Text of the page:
Larkins, Nicholas ; Teixeira-Pinto, Armando ; Banks, Emily ; Gunasekera, Hasantha ; Cass, Alan ; Kearnes, Jane ; Craig, Jonathan C. ; on behalf of the SEARCH investigators. / Blood pressure among Australian Aboriginal children. In: Journal of Hypertension. 2017 ; Vol. 35, No. 9. pp. 1801-1807.
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    title = "Blood pressure among Australian Aboriginal children",
    abstract = "Objectives: To determine the prevalence of elevated blood pressure (BP) and potential predictors of SBP and DBP in urban Australian aboriginal children. Methods: The Study of Environment on Aboriginal Resilience and Child Health is a prospective cohort study of urban Aboriginal children attending four Aboriginal Community Controlled Health Services in New South Wales, Australia. Clinical measures included a manual BP measured by research officers using standardized protocols. BP z-scores adjusted for sex, age, and height were used in regression analyses. Hypertension was defined as a BP at least 95th centile and prehypertension at least 90th centile. Factors considered in relation to BP included child (BMI, dietary history, socioeconomic status, sedentary behavior) and caregiver measures (BP and caregiver stress). Results: Overall, data from 657 children, aged 2–17 years and their caregivers, collected from 2008 to 2011, were included. Median child age was 6.3 years (interquartile range: 4.0, 9.9); 15.6{\%} (95{\%} confidence interval 12.2–19.1{\%}) had hypertension and 12.3{\%} (9.2–5.5{\%}) prehypertension. Following adjustment, the strongest predictor of BP was caregiver BP (0.15 increase in systolic z-score per 10?mmHg of caregiver BP, 95{\%} confidence interval 0.07–0.24, P?<?0.001); child BMI z-score was significantly related to diastolic [0.08 increase (0.01–0.15) per mg/m BMI increase, P?=?0.03] but not SBP [0.08 increase (−0.01 to 0.16) per mg/m BMI increase, P?=?0.08]. None of the other factors examined were significantly related to BP. Conclusion: BP is frequently elevated in urban aboriginal children. The strongest predictors of BP were caregiver BP and child BMI. Based on these data, and given the strong community linkages of aboriginal people, we recommend family-based interventions to reduce BP in this high-risk group.",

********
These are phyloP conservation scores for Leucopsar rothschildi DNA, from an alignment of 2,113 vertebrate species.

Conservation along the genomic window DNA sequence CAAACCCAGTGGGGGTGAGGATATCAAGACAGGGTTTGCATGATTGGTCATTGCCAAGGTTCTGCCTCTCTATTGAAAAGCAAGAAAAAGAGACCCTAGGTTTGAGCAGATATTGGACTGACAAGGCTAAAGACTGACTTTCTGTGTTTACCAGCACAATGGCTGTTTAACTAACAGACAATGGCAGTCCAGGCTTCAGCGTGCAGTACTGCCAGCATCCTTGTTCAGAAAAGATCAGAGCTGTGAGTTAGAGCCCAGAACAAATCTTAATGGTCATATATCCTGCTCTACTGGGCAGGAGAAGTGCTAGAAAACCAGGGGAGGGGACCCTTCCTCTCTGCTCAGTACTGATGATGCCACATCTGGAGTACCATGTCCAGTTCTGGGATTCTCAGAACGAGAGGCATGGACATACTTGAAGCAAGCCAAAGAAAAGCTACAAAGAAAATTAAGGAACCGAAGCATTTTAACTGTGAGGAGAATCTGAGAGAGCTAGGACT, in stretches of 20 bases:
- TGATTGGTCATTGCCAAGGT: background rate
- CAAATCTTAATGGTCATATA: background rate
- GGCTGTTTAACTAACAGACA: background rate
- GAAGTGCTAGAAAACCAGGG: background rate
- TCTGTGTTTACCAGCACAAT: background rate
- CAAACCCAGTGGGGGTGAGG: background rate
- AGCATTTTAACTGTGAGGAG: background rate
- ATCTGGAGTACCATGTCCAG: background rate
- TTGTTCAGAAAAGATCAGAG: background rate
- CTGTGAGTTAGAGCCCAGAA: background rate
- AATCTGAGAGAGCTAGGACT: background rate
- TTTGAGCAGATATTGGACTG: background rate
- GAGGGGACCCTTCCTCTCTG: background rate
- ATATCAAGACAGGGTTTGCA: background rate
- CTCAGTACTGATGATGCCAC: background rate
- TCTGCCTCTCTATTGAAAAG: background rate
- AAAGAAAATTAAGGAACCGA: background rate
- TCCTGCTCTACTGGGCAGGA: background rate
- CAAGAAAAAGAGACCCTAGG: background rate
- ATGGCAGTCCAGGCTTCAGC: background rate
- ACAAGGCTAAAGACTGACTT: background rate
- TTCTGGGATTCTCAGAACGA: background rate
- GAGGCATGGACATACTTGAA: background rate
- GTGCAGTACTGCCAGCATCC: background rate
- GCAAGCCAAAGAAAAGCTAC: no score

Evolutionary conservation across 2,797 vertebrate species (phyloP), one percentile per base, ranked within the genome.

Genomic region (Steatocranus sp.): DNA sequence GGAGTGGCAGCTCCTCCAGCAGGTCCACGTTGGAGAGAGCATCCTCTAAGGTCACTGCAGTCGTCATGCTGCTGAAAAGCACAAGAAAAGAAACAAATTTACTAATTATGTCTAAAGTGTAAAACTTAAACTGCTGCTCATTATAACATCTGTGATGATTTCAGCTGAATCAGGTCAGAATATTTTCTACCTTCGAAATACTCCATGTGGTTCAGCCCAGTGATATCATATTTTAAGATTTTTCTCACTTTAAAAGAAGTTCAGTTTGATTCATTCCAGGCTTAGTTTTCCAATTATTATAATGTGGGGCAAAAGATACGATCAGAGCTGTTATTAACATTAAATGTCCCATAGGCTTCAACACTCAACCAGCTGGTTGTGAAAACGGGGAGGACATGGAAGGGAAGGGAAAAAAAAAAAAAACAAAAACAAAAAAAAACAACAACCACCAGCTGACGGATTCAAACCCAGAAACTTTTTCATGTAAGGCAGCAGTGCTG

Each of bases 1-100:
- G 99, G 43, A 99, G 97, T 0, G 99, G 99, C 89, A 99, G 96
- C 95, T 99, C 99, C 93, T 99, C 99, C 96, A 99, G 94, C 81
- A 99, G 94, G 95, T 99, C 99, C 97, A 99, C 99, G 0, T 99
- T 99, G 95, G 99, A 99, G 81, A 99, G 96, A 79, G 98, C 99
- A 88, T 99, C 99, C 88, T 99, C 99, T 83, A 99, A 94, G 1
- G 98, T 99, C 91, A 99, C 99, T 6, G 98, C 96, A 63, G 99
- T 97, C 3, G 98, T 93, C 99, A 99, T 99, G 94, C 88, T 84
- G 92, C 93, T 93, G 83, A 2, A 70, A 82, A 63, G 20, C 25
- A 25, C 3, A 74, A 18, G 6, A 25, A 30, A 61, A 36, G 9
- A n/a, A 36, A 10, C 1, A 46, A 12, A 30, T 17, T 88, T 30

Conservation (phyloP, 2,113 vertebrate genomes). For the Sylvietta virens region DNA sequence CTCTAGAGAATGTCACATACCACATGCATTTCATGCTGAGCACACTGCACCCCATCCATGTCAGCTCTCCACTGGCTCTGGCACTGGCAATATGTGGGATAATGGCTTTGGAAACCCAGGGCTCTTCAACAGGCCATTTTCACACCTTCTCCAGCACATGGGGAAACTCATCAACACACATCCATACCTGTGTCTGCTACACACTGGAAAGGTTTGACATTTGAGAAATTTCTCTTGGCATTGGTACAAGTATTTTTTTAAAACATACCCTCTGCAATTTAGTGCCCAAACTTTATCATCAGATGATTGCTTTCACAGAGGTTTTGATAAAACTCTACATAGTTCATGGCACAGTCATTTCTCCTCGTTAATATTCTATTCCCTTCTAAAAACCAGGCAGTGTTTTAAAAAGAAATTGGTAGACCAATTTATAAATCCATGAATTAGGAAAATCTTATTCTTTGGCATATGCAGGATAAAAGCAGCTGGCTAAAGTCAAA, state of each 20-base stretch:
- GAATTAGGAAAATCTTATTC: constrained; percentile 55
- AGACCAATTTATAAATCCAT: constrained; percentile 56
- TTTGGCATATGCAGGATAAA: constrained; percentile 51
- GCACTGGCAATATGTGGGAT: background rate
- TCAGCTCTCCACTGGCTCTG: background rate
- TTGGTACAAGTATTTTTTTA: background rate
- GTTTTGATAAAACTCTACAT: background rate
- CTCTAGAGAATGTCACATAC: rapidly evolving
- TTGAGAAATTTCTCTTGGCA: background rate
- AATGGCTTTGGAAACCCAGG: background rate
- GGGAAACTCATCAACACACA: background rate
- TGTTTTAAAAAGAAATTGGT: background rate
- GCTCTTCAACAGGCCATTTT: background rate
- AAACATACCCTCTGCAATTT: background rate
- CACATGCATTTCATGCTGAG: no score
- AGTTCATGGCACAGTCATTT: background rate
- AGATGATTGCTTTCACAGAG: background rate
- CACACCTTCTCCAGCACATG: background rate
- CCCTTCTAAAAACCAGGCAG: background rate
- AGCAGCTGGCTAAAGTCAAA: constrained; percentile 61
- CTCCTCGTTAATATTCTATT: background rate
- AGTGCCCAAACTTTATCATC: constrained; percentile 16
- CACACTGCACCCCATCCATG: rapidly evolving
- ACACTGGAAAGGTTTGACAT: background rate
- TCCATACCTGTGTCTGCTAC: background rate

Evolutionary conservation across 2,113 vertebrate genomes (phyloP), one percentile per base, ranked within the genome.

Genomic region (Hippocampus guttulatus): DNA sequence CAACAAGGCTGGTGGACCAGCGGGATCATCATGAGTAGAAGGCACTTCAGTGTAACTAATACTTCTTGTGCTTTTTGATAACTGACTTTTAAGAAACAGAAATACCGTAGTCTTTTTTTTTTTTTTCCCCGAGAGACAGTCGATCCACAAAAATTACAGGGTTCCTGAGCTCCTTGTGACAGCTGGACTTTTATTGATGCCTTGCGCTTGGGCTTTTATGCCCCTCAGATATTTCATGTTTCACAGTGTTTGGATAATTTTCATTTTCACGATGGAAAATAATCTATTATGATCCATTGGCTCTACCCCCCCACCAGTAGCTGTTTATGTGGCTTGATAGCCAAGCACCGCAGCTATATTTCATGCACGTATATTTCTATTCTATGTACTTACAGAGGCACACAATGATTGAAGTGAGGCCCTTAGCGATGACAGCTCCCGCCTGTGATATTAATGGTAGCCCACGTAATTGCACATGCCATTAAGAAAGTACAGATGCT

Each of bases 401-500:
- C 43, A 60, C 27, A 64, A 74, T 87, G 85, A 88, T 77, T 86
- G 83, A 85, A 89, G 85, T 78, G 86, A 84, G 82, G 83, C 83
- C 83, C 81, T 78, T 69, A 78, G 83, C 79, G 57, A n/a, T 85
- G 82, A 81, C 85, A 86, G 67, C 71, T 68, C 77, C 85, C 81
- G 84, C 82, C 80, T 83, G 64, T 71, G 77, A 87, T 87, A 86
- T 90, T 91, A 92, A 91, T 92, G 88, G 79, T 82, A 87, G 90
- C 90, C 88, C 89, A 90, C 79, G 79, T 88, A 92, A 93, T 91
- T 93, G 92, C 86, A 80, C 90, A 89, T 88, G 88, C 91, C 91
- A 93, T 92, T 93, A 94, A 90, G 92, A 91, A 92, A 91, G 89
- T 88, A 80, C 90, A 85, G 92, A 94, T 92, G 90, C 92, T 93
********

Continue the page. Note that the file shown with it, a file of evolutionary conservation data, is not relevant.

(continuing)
author = "Nicholas Larkins and Armando Teixeira-Pinto and Emily Banks and Hasantha Gunasekera and Alan Cass and Jane Kearnes and Craig, {Jonathan C.} and {on behalf of the SEARCH investigators}",
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    Larkins, N, Teixeira-Pinto, A, Banks, E, Gunasekera, H, Cass, A, Kearnes, J, Craig, JC & on behalf of the SEARCH investigators 2017, 'Blood pressure among Australian Aboriginal children', Journal of Hypertension, vol. 35, no. 9, pp. 1801-1807. https://doi.org/10.1097/HJH.0000000000001401